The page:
6. D. W. Huang, B. T. Sherman, and R. A. Lempicki, “Systematic and integrative analysis of large gene lists using DAVID bioinformatics resources,” Nature Protocols, vol. 4, no. 1, pp. 44–57, 2009. View at Publisher · View at Google Scholar · View at PubMed · View at Scopus
  7. D. W. Huang, B. T. Sherman, and R. A. Lempicki, “Bioinformatics enrichment tools: paths toward the comprehensive functional analysis of large gene lists,” Nucleic Acids Research, vol. 37, no. 1, pp. 1–13, 2009. View at Publisher · View at Google Scholar · View at PubMed · View at Scopus
  8. J. Reimand, M. Kull, H. Peterson, J. Hansen, and J. Vilo, “g:Profiler—a web-based toolset for functional profiling of gene lists from large-scale experiments,” Nucleic Acids Research, vol. 35, pp. W193–W200, 2007. View at Publisher · View at Google Scholar · View at PubMed · View at Scopus
  9. E. Fernández, M. O. Collins, R. T. Uren et al., “Targeted tandem affinity purification of PSD-95 recovers core postsynaptic complexes and schizophrenia susceptibility proteins,” Molecular Systems Biology, vol. 5, article 269, 2009. View at Publisher · View at Google Scholar · View at PubMed
  10. S. Seenundun and B. Robaire, “Time-dependent rescue of gene expression by androgens in the mouse proximal caput epididymidis-1 cell line after androgen withdrawal,” Endocrinology, vol. 148, no. 1, pp. 173–188, 2007. View at Publisher · View at Google Scholar · View at PubMed · View at Scopus
  11. N. Yanai, M. Suzuki, and M. Obinata, “Hepatocyte cell lines established from transgenic mice harboring temperature-sensitive simian virus 40 large T-antigen gene,” Experimental Cell Research, vol. 197, no. 1, pp. 50–56, 1991. View at Publisher · View at Google Scholar · View at Scopus
  12. E. Saade, U. Mechold, A. Kulyyassov, D. Vertut, M. Lipinski, and V. Ogryzko, “Analysis of interaction partners of H4 histone by a new proteomics approach,” Proteomics, vol. 9, no. 21, pp. 4934–4943, 2009. View at Publisher · View at Google Scholar · View at PubMed · View at Scopus
  13. K. Nishimura, H. J. Ting, Y. Harada et al., “Modulation of androgen receptor transactivation by gelsolin: a newly identified androgen receptor coregulator,” Cancer Research, vol. 63, no. 16, pp. 4888–4894, 2003.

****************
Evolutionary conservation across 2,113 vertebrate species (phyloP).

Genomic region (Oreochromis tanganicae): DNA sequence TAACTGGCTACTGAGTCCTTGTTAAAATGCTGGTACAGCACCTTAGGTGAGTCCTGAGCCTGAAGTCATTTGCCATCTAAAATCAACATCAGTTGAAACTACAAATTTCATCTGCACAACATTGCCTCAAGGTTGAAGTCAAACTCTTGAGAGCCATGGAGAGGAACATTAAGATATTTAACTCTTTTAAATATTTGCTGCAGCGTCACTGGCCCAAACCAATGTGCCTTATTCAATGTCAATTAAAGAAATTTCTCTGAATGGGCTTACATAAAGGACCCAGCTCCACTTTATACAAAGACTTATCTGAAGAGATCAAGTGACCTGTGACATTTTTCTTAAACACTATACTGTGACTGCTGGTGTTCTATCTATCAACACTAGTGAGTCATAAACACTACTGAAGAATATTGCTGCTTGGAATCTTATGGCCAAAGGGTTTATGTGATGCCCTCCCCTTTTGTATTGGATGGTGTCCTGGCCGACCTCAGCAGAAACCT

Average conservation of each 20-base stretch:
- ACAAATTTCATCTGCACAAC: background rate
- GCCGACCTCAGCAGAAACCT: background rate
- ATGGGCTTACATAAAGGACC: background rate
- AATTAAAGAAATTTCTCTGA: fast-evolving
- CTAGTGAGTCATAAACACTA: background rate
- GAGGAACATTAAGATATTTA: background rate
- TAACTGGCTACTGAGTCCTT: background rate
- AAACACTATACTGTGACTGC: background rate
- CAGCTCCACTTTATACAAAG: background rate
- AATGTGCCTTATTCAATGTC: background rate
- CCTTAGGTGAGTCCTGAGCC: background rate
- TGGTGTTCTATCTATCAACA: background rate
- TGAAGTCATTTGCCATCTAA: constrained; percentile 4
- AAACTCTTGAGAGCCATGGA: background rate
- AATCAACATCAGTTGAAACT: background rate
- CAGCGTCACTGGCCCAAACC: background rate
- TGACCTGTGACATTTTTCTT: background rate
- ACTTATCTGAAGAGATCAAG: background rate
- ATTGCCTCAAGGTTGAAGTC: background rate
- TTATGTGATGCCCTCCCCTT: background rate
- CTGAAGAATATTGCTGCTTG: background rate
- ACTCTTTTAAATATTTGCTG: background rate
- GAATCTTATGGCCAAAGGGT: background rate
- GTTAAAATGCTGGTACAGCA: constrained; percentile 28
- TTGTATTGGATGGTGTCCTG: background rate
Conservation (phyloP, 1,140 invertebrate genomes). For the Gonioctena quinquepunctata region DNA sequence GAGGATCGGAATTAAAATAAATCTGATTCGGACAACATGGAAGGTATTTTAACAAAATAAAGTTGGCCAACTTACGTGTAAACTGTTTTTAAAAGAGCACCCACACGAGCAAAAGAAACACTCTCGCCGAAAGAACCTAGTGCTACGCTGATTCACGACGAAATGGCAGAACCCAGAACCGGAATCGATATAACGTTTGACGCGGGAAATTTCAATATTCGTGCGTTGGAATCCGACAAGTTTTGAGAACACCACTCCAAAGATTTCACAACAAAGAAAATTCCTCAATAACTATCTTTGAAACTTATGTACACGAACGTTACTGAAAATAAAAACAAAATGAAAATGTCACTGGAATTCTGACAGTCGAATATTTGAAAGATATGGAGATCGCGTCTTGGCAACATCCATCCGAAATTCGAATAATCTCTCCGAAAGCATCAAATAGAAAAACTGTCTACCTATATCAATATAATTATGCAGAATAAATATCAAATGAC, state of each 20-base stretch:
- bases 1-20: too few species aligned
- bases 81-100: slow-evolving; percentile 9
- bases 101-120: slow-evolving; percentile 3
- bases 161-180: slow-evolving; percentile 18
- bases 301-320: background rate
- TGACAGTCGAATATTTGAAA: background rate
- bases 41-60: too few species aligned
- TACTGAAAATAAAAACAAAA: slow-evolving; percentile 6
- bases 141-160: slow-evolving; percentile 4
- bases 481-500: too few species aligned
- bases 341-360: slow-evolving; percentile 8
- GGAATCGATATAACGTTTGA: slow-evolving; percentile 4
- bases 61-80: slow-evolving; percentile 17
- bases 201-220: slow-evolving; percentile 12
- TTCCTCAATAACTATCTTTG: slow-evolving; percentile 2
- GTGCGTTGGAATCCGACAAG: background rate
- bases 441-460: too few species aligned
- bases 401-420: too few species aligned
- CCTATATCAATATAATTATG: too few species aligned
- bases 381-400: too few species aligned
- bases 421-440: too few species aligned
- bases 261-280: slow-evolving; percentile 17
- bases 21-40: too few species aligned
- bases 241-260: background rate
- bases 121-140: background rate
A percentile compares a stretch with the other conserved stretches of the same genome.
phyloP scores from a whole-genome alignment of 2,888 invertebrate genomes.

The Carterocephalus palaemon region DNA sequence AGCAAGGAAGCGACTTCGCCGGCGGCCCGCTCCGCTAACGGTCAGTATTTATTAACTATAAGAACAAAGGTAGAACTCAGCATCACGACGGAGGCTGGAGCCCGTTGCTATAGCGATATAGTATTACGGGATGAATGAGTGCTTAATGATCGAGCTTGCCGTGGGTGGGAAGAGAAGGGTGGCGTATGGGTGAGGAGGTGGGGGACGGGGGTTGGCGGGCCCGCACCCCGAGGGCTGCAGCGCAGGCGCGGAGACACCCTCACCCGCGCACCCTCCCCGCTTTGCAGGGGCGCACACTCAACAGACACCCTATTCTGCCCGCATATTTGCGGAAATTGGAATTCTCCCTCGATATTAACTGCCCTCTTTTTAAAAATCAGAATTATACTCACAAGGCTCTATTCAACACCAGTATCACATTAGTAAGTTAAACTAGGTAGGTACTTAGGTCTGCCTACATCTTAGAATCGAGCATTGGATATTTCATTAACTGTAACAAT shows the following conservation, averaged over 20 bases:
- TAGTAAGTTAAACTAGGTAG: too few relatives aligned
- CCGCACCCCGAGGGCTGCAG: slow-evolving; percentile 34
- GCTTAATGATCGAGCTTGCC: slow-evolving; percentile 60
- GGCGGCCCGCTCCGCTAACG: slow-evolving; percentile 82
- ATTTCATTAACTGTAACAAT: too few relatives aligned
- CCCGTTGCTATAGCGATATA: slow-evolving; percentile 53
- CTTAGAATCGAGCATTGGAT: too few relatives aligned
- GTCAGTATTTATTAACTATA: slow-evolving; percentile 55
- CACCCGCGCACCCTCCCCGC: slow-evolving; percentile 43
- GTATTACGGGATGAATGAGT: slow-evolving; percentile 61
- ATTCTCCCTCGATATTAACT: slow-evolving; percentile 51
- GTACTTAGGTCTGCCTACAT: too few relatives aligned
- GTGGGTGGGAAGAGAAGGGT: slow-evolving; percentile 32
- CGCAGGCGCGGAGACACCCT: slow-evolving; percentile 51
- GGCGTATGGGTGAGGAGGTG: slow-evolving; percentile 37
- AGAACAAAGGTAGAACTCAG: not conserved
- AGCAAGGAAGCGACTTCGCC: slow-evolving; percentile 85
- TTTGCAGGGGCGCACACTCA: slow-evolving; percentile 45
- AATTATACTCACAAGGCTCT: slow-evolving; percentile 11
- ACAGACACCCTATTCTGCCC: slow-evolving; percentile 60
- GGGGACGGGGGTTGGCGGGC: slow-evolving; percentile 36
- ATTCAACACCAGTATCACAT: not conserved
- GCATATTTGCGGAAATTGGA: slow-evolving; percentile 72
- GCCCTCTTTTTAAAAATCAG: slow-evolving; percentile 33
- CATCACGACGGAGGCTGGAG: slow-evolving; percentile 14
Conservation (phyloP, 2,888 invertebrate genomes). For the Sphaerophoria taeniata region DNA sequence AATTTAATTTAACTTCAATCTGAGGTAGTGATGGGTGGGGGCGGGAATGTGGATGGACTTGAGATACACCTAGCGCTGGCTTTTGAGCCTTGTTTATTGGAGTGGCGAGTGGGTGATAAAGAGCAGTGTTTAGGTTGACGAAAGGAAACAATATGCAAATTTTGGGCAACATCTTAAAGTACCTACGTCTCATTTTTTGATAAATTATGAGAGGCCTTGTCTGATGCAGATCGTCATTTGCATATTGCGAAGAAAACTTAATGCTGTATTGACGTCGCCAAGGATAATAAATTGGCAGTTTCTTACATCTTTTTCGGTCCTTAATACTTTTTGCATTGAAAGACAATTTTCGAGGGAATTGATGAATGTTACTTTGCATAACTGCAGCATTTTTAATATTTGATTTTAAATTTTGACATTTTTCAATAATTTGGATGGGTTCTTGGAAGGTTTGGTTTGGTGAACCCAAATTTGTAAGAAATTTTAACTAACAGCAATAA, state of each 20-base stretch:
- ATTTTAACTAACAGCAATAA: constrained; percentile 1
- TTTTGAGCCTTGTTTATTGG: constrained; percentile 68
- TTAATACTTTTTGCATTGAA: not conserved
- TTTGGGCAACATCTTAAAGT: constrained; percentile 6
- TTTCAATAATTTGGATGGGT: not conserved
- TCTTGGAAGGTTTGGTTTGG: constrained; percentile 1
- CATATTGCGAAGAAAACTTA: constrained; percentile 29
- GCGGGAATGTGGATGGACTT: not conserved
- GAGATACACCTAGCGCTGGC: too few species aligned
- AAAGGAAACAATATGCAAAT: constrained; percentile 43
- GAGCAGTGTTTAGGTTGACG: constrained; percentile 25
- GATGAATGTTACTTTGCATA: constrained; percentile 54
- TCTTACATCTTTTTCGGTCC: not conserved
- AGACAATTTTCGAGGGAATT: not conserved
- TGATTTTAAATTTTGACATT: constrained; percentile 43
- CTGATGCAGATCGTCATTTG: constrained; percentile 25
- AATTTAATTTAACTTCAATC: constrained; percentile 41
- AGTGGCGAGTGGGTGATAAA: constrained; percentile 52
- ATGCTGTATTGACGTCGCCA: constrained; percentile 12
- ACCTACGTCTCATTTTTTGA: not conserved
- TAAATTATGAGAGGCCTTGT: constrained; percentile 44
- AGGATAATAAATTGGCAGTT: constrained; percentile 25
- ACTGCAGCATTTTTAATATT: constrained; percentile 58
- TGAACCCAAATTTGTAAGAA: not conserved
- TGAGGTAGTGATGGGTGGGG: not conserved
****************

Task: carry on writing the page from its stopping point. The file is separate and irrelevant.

14. R. Jasalava, H. Martinez, J. Thumar et al., “Identification of putative androgen receptor interaction protein modules: cytoskeleton and endosomes modulate androgen receptor signaling in prostate cancer cells,” Molecular and Cellular Proteomics, vol. 6, no. 2, pp. 252–271, 2007. View at Publisher · View at Google Scholar · View at PubMed
  15. G. Pottiez, N. Haverland, and P. Ciborowski, “Mass spectrometric characterization of gelsolin isoforms,” Rapid Communications in Mass Spectrometry, vol. 24, no. 17, pp. 2620–2624, 2010. View at Publisher · View at Google Scholar · View at PubMed
  16. B. Lemon, C. Inouye, D. S. King, and R. Tjian, “Selectivity of chromatin-remodelling cofactors for ligand-activated transcription,” Nature, vol. 414, no. 6866, pp. 924–928, 2001. View at Publisher · View at Google Scholar · View at PubMed
  17. K. W. Trotter and T. K. Archer, “Reconstitution of glucocorticoid receptor-dependent transcription in vivo,” Molecular and Cellular Biology, vol. 24, no. 8, pp. 3347–3358, 2004. View at Publisher · View at Google Scholar
  18. K. Cui, P. Tailor, H. Liu, X. Chen, K. Ozato, and K. Zhao, “The chromatin-remodeling BAF complex mediates cellular antiviral activities by promoter priming,” Molecular and Cellular Biology, vol. 24, no. 10, pp. 4476–4486, 2004. View at Publisher · View at Google Scholar
  19. J. Lessard, J. I. Wu, J. A. Ranish et al., “An essential switch in subunit composition of a chromatin remodeling complex during neural development,” Neuron, vol. 55, no. 2, pp. 201–215, 2007. View at Publisher · View at Google Scholar · View at PubMed
  20. H. J. Ting, B. Y. Bao, C. L. Hsu, and Y. F. Lee, “Androgen-receptor coregulators mediate the suppressive effect of androgen signals on vitamin D receptor activity,” Endocrine, vol. 26, no. 1, pp. 1–9, 2005.
  21. B. Mooso, A. Madhav, S. Johnson et al., “Androgen receptor regulation of vitamin D receptor in response of castration-resistant prostate cancer cells to 1α-hydroxyvitamin D5: a calcitriol analog,” Genes and Cancer, vol. 1, no. 9, pp. 927–940, 2010. View at Publisher · View at Google Scholar · View at PubMed
  22. K. K. Mak, M. H. Chen, T. F. Day, P. T. Chuang, and Y. Yang, “Wnt/β-catenin signaling interacts differentially with Ihh signaling in controlling endochondral bone and synovial joint formation,” Development, vol. 133, no. 18, pp. 3695–3707, 2006. View at Publisher · View at Google Scholar · View at PubMed
  23. G. Lagger, D. O'Carroll, M. Rembold et al., “Essential function of histone deacetylase 1 in proliferation control and CDK inhibitor repression,” The EMBO Journal, vol. 21, no. 11, pp. 2672–2681, 2002. View at Publisher · View at Google Scholar · View at PubMed
  24. L. H. Kasper, F. Boussouar, P. A. Ney et al., “A transcription-factor-binding surface of coactivator p300 is required for haematopoiesis,” Nature, vol. 419, no. 6908, pp. 738–743, 2002. View at Publisher · View at Google Scholar · View at PubMed